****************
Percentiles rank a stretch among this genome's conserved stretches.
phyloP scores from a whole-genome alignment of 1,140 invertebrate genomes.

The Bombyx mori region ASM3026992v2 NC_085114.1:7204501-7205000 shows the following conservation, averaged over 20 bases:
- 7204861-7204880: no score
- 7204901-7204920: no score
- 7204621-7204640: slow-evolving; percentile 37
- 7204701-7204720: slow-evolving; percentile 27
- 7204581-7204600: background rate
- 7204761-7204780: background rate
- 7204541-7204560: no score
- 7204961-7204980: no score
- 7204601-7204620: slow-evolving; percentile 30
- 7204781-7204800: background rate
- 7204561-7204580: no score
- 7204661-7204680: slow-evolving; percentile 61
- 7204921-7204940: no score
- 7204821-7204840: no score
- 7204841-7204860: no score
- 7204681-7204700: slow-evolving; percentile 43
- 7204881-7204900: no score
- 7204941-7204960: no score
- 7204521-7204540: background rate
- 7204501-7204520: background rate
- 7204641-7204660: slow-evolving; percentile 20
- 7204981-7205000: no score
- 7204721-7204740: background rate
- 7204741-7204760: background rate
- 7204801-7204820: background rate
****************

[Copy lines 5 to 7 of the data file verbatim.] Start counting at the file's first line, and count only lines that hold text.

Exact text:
- 7204901-7204920: no score
- 7204621-7204640: slow-evolving; percentile 37
- 7204701-7204720: slow-evolving; percentile 27